Subject: Re: PCI-audio & endianness (eso.c/mulaw.c)
To: None <firstname.lastname@example.org>
From: Eduardo E. Horvath <email@example.com>
Date: 10/27/1999 12:23:00
> On Wed, 27 Oct 1999 11:18:12 -0700
> Matt Thomas <firstname.lastname@example.org> wrote:
> > But it can be handled by bus_dma(9). Specifically, bus_dma_sync can
> > do any required endian conversions.
> But that's not appropriate! Not only that, it's more expensive. Consider
> a case where the data has been written to memory, and the bus_dmamap_sync()
> function now needs to load/swap/store ... wereas it could have been swapped
> in a register before being stored to memory in the first place.
Things can get significantly more complicated than this if there is
some hardware along the DMA path that wants to be helpful and does
byte-flipping for you. A bus driver might need to load/swap/store on
a particular boundary to counteract the effects of such `helpful'
Arguably that is broken hardware and you can decide it's not worth
supporting, but if you really want to be general about this you need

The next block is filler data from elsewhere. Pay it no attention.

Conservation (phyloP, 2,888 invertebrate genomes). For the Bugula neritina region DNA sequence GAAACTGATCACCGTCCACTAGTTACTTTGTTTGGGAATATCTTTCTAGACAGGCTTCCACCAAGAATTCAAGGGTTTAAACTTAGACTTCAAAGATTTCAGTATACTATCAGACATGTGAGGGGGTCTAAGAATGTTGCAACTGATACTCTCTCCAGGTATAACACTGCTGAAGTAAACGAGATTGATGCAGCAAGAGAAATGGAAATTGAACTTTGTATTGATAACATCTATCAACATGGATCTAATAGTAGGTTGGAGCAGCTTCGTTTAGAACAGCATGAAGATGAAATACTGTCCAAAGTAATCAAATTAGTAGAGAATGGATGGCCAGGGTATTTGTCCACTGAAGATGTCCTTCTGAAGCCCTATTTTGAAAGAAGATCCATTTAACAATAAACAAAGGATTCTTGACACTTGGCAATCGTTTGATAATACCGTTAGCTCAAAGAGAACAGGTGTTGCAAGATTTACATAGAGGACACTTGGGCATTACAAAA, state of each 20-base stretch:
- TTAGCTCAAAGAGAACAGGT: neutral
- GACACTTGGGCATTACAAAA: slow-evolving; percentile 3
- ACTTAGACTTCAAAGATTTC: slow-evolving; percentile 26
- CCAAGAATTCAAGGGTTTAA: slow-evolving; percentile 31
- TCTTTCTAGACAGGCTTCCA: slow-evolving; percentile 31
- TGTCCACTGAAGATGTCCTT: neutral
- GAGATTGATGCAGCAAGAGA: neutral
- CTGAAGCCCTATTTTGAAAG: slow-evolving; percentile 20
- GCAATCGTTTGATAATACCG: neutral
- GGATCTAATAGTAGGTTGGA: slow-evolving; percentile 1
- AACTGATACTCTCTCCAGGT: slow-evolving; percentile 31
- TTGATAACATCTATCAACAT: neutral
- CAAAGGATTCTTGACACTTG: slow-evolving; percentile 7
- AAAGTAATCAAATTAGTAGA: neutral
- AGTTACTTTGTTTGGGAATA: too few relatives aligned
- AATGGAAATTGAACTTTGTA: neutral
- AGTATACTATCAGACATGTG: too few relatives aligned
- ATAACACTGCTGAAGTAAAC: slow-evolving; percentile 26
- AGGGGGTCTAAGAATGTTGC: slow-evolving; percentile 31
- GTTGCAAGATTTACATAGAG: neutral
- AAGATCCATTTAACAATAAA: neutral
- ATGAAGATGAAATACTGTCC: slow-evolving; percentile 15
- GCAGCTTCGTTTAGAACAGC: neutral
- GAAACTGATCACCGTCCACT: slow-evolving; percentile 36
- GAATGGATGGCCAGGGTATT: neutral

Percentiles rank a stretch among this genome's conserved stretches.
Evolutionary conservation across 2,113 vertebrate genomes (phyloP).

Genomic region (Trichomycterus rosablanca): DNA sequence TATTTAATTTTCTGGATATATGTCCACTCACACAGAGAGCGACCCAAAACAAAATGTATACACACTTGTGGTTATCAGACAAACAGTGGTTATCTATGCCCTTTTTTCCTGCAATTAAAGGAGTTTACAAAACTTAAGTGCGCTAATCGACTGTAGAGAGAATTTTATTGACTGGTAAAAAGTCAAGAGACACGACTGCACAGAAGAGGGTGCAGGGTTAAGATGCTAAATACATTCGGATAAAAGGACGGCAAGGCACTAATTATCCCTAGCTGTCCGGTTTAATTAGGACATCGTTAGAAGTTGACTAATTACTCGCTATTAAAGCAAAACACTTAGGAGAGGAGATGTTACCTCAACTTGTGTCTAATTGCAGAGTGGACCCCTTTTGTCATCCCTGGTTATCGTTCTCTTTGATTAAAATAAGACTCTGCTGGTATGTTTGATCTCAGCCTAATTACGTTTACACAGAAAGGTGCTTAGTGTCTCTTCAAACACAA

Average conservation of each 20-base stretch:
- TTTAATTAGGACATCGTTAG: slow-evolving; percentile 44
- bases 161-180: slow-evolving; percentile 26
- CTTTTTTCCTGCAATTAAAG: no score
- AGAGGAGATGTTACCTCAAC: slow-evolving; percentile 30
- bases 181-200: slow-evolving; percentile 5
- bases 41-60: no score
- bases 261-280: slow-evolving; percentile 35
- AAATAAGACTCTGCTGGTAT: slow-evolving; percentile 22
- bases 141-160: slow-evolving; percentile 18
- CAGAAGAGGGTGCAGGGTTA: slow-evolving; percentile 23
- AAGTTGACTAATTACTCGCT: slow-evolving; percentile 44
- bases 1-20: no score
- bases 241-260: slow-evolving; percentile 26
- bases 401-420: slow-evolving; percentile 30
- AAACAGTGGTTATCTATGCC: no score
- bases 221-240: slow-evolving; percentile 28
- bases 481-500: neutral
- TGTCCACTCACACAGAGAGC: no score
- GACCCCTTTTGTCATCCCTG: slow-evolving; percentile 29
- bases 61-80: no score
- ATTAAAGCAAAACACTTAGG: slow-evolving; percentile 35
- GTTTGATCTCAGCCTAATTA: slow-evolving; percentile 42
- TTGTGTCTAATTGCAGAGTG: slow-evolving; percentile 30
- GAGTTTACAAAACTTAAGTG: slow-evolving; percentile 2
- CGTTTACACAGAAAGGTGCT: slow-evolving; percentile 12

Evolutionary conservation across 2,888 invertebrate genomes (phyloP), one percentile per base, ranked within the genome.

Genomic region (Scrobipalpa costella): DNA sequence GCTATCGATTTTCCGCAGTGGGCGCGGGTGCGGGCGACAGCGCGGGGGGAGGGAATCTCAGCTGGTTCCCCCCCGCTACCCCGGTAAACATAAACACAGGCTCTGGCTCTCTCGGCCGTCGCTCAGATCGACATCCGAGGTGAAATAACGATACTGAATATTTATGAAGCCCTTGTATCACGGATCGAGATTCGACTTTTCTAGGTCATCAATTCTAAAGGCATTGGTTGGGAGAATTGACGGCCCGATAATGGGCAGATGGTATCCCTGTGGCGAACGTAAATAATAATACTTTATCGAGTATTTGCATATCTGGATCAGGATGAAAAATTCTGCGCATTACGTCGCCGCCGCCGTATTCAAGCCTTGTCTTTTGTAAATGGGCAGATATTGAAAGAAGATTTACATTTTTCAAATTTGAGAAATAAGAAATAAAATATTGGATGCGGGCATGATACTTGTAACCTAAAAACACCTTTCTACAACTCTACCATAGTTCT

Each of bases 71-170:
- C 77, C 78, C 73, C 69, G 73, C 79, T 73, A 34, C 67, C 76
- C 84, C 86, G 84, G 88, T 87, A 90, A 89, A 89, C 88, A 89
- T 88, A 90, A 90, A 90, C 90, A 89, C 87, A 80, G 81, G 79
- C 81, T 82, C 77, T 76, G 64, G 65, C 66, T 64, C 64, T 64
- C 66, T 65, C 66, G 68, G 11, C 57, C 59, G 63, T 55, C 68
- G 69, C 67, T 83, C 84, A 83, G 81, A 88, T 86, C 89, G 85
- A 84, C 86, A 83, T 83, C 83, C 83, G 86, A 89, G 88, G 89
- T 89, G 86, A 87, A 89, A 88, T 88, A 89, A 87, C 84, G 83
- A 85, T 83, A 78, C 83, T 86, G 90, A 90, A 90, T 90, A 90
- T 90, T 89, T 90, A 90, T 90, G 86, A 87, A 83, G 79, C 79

to take that into account.
> Basically, the only place where you can really know these things is
> in the device driver. So, in order to work everywhere, you need to
> allow the device driver to have control. The device expects little-
> endian data in some fields? The driver should ensure that the data is
> little-endian. The device expects big-endian data in some fields? The
> driver should ensure that the data is big-endian.
Do you really want the driver to use the host's endianness and the
particular bus to decide whether the data needs to be swapped?
Wouldn't you prefer the driver use some bus operation to store this
datum in a form that the device gets it in little-endian order?
I would prefer in this case to map the page in little-endian and have
the hardware take care of the byte-swapping rather than make use of
the expensive bswap*() routines.
Eduardo Horvath email@example.com
"I need to find a pithy new quote." -- me